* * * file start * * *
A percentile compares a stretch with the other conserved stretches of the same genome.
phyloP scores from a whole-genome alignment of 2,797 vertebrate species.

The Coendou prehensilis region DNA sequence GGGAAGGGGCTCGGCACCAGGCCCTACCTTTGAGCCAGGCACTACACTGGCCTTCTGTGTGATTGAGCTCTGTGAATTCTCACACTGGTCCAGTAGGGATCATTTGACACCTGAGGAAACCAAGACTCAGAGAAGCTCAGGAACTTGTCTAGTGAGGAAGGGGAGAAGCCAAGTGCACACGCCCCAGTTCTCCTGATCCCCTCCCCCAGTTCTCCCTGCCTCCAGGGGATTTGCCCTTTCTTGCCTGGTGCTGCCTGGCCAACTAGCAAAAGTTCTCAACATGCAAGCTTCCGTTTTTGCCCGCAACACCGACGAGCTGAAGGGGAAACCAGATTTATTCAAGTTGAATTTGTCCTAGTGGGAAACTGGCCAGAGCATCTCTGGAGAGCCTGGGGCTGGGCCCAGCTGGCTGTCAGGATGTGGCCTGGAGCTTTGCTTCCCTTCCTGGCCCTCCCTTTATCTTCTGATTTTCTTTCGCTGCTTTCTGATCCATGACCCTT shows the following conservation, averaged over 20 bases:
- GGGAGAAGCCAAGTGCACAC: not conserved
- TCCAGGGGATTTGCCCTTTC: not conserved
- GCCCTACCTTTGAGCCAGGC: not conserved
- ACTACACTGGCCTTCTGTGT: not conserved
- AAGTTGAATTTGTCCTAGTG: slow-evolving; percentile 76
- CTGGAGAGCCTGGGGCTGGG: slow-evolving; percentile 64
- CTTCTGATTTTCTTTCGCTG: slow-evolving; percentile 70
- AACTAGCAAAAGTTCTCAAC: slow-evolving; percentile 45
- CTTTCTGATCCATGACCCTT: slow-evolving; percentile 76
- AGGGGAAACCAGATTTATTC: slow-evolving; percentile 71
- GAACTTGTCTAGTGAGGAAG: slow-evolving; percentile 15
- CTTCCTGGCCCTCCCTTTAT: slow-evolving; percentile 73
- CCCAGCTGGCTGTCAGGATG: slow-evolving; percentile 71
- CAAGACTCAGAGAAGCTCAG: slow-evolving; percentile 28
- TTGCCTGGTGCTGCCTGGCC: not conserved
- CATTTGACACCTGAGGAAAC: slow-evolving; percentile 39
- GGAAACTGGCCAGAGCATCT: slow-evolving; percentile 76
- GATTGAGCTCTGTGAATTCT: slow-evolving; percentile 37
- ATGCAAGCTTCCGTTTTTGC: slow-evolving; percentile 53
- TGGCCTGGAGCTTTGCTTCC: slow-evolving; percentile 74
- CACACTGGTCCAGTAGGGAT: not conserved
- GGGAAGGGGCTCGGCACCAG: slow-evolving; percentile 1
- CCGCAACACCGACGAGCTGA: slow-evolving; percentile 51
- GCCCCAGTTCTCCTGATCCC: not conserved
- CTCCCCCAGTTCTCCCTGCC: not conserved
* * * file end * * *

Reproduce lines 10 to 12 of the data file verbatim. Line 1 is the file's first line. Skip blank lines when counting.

- CTTCTGATTTTCTTTCGCTG: slow-evolving; percentile 70
- AACTAGCAAAAGTTCTCAAC: slow-evolving; percentile 45
- CTTTCTGATCCATGACCCTT: slow-evolving; percentile 76